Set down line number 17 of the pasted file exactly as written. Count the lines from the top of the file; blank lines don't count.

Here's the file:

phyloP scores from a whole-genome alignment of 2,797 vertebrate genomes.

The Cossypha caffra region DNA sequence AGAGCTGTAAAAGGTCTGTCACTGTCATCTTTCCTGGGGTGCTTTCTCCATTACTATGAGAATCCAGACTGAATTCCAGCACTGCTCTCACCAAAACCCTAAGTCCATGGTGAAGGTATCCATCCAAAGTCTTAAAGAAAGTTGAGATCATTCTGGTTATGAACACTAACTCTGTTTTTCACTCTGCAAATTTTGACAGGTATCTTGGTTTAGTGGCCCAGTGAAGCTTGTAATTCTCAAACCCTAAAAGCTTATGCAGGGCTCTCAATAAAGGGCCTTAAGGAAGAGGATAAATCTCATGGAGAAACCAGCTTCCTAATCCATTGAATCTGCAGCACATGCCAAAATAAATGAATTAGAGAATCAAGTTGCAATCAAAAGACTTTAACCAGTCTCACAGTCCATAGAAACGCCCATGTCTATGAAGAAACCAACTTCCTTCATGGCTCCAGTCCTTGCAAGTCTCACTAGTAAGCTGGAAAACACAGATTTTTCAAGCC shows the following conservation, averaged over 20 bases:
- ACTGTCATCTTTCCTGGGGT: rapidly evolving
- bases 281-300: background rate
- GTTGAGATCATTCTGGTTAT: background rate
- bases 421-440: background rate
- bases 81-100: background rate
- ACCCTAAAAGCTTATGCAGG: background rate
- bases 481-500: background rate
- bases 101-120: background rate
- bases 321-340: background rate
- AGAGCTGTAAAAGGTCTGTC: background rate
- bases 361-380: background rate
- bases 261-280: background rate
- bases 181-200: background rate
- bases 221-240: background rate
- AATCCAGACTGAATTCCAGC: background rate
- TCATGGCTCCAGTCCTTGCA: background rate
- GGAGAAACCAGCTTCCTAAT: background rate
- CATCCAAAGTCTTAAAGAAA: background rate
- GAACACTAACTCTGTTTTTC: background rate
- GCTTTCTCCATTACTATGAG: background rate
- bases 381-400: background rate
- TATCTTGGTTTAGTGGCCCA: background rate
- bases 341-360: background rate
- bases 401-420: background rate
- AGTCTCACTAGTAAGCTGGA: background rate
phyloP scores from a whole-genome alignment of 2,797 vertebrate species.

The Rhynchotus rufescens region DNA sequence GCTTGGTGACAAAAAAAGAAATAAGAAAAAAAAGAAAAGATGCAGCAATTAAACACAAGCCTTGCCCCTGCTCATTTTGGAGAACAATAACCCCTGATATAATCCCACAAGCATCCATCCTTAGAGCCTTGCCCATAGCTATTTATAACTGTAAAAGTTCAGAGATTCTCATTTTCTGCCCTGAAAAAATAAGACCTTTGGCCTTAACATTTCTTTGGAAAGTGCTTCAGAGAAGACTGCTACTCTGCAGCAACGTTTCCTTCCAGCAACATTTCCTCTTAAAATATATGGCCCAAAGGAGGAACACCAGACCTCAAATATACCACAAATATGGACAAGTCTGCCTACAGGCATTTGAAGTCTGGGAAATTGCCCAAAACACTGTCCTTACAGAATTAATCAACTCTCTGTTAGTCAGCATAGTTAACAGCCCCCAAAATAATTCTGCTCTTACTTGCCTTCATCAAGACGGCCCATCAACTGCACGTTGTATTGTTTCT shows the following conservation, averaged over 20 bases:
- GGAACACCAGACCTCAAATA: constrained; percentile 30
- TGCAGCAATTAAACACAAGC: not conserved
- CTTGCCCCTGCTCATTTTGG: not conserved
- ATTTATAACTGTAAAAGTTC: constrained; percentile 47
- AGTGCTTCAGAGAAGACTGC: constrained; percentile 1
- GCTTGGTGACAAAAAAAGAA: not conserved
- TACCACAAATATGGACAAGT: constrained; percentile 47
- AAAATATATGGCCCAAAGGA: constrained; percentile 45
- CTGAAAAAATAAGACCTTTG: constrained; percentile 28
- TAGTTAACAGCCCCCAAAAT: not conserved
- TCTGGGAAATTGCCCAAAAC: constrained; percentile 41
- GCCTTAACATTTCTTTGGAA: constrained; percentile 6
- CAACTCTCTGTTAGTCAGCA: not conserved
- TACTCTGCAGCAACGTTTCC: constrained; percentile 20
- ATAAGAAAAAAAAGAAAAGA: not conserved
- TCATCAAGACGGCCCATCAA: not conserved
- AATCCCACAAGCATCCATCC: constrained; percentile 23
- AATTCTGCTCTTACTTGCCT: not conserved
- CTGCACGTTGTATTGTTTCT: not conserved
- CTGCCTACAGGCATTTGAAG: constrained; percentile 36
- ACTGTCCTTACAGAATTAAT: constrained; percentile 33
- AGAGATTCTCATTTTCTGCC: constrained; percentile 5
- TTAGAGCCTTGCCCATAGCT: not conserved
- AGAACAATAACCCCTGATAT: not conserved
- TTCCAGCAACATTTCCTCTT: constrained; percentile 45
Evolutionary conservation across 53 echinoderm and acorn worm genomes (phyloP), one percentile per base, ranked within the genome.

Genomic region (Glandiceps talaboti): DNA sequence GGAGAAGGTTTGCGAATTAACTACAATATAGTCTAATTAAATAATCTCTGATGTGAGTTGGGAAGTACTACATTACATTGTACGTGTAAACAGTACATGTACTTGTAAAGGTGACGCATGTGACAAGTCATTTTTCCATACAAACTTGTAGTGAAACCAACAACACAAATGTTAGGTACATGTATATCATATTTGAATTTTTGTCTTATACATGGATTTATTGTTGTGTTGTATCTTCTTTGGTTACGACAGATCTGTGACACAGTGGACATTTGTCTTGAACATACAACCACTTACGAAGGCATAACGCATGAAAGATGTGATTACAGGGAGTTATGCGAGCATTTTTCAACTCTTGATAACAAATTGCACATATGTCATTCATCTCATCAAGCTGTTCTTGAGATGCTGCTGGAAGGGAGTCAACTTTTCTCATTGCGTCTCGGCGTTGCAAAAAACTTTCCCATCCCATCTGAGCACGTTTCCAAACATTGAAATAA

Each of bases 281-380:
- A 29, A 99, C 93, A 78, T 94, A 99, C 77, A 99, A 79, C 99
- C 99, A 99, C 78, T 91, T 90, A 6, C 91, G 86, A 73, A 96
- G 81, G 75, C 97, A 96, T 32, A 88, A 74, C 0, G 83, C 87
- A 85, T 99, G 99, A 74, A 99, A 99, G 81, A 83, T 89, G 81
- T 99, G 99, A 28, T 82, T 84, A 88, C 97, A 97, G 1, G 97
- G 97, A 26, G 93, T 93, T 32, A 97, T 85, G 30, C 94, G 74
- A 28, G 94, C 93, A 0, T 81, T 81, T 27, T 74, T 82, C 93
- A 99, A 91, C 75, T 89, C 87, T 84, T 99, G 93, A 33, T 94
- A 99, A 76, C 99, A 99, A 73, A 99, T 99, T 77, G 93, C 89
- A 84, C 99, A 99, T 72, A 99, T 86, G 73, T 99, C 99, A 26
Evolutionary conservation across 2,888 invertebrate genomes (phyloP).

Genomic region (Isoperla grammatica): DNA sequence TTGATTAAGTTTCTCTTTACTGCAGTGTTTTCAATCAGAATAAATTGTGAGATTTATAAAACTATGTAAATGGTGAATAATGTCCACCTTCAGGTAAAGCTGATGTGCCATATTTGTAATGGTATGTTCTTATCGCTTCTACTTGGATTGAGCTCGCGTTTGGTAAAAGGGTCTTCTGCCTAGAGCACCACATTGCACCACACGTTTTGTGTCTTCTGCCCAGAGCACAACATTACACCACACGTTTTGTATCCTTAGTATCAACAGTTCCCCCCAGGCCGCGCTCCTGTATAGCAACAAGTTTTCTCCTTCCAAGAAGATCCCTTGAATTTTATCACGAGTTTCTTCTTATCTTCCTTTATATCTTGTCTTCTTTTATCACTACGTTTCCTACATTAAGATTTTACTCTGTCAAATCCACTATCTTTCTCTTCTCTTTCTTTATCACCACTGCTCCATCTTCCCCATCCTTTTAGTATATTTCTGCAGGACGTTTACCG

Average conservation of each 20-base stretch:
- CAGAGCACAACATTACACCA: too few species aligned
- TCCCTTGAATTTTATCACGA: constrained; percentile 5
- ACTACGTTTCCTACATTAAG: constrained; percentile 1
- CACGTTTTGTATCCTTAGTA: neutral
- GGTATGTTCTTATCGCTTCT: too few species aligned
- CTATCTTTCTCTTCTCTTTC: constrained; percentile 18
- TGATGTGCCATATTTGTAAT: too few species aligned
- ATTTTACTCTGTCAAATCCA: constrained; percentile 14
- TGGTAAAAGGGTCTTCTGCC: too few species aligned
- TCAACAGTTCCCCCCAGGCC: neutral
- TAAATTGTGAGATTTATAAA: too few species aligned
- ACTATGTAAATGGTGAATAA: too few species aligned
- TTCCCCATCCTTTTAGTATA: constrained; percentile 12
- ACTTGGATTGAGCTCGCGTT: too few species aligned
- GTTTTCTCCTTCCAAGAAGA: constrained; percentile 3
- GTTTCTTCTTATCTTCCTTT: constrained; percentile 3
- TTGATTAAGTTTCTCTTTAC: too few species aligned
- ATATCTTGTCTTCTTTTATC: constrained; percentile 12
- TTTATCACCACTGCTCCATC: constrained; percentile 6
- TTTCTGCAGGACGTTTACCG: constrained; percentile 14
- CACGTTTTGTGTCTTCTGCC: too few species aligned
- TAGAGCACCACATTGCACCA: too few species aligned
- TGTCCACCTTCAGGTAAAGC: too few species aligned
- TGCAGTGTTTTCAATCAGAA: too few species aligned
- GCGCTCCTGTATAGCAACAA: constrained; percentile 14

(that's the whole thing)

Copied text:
- AATCCAGACTGAATTCCAGC: background rate